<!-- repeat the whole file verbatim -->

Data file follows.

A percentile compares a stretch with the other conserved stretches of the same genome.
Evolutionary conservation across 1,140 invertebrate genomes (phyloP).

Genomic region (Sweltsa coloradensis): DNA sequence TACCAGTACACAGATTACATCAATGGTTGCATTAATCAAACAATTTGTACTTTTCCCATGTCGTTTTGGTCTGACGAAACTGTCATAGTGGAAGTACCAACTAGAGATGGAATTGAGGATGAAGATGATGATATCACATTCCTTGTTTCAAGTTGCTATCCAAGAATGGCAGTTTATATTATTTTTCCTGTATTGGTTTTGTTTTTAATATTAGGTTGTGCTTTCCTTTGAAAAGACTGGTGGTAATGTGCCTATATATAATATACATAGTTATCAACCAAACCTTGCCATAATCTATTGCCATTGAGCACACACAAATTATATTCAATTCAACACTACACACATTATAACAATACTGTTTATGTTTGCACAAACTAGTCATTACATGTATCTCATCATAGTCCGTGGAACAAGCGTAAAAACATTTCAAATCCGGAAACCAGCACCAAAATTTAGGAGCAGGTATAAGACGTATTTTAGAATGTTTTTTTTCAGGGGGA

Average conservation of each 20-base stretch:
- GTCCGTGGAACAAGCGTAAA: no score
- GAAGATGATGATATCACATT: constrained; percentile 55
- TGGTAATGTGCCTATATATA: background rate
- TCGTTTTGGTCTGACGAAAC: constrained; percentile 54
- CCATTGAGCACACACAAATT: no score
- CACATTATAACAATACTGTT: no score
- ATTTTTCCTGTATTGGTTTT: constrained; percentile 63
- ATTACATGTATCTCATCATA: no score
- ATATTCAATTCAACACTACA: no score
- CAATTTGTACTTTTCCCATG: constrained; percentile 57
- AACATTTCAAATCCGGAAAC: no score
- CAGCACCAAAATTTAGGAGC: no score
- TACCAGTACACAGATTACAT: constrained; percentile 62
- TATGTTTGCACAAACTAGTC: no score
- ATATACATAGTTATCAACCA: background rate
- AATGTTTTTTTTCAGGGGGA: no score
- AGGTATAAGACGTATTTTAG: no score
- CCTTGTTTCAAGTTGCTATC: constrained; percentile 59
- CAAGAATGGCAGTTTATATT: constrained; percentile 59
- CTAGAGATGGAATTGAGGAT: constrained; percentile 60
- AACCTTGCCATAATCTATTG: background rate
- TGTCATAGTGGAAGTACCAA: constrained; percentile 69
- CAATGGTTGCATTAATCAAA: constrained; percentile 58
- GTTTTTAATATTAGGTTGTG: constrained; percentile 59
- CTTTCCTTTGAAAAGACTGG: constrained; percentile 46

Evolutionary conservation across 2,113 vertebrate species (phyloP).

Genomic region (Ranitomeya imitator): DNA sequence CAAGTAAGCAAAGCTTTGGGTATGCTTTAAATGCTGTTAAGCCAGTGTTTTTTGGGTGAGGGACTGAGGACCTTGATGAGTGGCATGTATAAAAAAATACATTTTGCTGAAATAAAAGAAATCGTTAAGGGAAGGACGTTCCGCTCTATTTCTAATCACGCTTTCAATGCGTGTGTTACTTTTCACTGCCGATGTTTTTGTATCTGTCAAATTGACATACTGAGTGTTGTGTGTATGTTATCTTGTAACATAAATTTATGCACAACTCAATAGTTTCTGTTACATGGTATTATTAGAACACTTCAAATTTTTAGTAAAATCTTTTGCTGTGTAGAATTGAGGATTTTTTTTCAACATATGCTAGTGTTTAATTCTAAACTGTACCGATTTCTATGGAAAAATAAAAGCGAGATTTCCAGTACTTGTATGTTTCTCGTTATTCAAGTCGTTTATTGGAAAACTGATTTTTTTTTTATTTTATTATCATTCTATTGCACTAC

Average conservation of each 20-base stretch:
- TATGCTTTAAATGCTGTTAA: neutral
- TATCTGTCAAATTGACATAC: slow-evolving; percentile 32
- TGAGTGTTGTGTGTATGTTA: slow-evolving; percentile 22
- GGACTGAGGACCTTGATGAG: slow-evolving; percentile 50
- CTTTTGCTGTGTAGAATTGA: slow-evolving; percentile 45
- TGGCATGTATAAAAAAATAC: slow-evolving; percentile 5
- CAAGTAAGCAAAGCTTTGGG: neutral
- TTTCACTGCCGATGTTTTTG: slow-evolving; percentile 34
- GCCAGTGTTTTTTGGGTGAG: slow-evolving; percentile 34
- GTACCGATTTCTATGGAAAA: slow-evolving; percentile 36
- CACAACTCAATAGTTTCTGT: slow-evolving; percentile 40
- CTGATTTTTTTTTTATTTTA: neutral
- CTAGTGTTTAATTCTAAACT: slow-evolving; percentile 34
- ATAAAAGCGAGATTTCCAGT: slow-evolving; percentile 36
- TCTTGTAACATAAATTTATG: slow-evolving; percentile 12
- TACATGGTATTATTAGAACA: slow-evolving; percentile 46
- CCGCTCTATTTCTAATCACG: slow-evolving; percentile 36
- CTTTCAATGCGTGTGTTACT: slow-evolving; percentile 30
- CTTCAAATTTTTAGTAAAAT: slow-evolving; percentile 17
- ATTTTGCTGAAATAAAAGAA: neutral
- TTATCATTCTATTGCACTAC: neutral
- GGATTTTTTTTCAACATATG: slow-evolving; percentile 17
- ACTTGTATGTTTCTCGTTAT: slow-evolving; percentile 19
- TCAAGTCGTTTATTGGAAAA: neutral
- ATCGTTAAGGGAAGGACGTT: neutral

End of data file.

A percentile compares a stretch with the other conserved stretches of the same genome.
Evolutionary conservation across 1,140 invertebrate genomes (phyloP).

Genomic region (Sweltsa coloradensis): DNA sequence TACCAGTACACAGATTACATCAATGGTTGCATTAATCAAACAATTTGTACTTTTCCCATGTCGTTTTGGTCTGACGAAACTGTCATAGTGGAAGTACCAACTAGAGATGGAATTGAGGATGAAGATGATGATATCACATTCCTTGTTTCAAGTTGCTATCCAAGAATGGCAGTTTATATTATTTTTCCTGTATTGGTTTTGTTTTTAATATTAGGTTGTGCTTTCCTTTGAAAAGACTGGTGGTAATGTGCCTATATATAATATACATAGTTATCAACCAAACCTTGCCATAATCTATTGCCATTGAGCACACACAAATTATATTCAATTCAACACTACACACATTATAACAATACTGTTTATGTTTGCACAAACTAGTCATTACATGTATCTCATCATAGTCCGTGGAACAAGCGTAAAAACATTTCAAATCCGGAAACCAGCACCAAAATTTAGGAGCAGGTATAAGACGTATTTTAGAATGTTTTTTTTCAGGGGGA

Average conservation of each 20-base stretch:
- GTCCGTGGAACAAGCGTAAA: no score
- GAAGATGATGATATCACATT: constrained; percentile 55
- TGGTAATGTGCCTATATATA: background rate
- TCGTTTTGGTCTGACGAAAC: constrained; percentile 54
- CCATTGAGCACACACAAATT: no score
- CACATTATAACAATACTGTT: no score
- ATTTTTCCTGTATTGGTTTT: constrained; percentile 63
- ATTACATGTATCTCATCATA: no score
- ATATTCAATTCAACACTACA: no score
- CAATTTGTACTTTTCCCATG: constrained; percentile 57
- AACATTTCAAATCCGGAAAC: no score
- CAGCACCAAAATTTAGGAGC: no score
- TACCAGTACACAGATTACAT: constrained; percentile 62
- TATGTTTGCACAAACTAGTC: no score
- ATATACATAGTTATCAACCA: background rate
- AATGTTTTTTTTCAGGGGGA: no score
- AGGTATAAGACGTATTTTAG: no score
- CCTTGTTTCAAGTTGCTATC: constrained; percentile 59
- CAAGAATGGCAGTTTATATT: constrained; percentile 59
- CTAGAGATGGAATTGAGGAT: constrained; percentile 60
- AACCTTGCCATAATCTATTG: background rate
- TGTCATAGTGGAAGTACCAA: constrained; percentile 69
- CAATGGTTGCATTAATCAAA: constrained; percentile 58
- GTTTTTAATATTAGGTTGTG: constrained; percentile 59
- CTTTCCTTTGAAAAGACTGG: constrained; percentile 46

Evolutionary conservation across 2,113 vertebrate species (phyloP).

Genomic region (Ranitomeya imitator): DNA sequence CAAGTAAGCAAAGCTTTGGGTATGCTTTAAATGCTGTTAAGCCAGTGTTTTTTGGGTGAGGGACTGAGGACCTTGATGAGTGGCATGTATAAAAAAATACATTTTGCTGAAATAAAAGAAATCGTTAAGGGAAGGACGTTCCGCTCTATTTCTAATCACGCTTTCAATGCGTGTGTTACTTTTCACTGCCGATGTTTTTGTATCTGTCAAATTGACATACTGAGTGTTGTGTGTATGTTATCTTGTAACATAAATTTATGCACAACTCAATAGTTTCTGTTACATGGTATTATTAGAACACTTCAAATTTTTAGTAAAATCTTTTGCTGTGTAGAATTGAGGATTTTTTTTCAACATATGCTAGTGTTTAATTCTAAACTGTACCGATTTCTATGGAAAAATAAAAGCGAGATTTCCAGTACTTGTATGTTTCTCGTTATTCAAGTCGTTTATTGGAAAACTGATTTTTTTTTTATTTTATTATCATTCTATTGCACTAC

Average conservation of each 20-base stretch:
- TATGCTTTAAATGCTGTTAA: neutral
- TATCTGTCAAATTGACATAC: slow-evolving; percentile 32
- TGAGTGTTGTGTGTATGTTA: slow-evolving; percentile 22
- GGACTGAGGACCTTGATGAG: slow-evolving; percentile 50
- CTTTTGCTGTGTAGAATTGA: slow-evolving; percentile 45
- TGGCATGTATAAAAAAATAC: slow-evolving; percentile 5
- CAAGTAAGCAAAGCTTTGGG: neutral
- TTTCACTGCCGATGTTTTTG: slow-evolving; percentile 34
- GCCAGTGTTTTTTGGGTGAG: slow-evolving; percentile 34
- GTACCGATTTCTATGGAAAA: slow-evolving; percentile 36
- CACAACTCAATAGTTTCTGT: slow-evolving; percentile 40
- CTGATTTTTTTTTTATTTTA: neutral
- CTAGTGTTTAATTCTAAACT: slow-evolving; percentile 34
- ATAAAAGCGAGATTTCCAGT: slow-evolving; percentile 36
- TCTTGTAACATAAATTTATG: slow-evolving; percentile 12
- TACATGGTATTATTAGAACA: slow-evolving; percentile 46
- CCGCTCTATTTCTAATCACG: slow-evolving; percentile 36
- CTTTCAATGCGTGTGTTACT: slow-evolving; percentile 30
- CTTCAAATTTTTAGTAAAAT: slow-evolving; percentile 17
- ATTTTGCTGAAATAAAAGAA: neutral
- TTATCATTCTATTGCACTAC: neutral
- GGATTTTTTTTCAACATATG: slow-evolving; percentile 17
- ACTTGTATGTTTCTCGTTAT: slow-evolving; percentile 19
- TCAAGTCGTTTATTGGAAAA: neutral
- ATCGTTAAGGGAAGGACGTT: neutral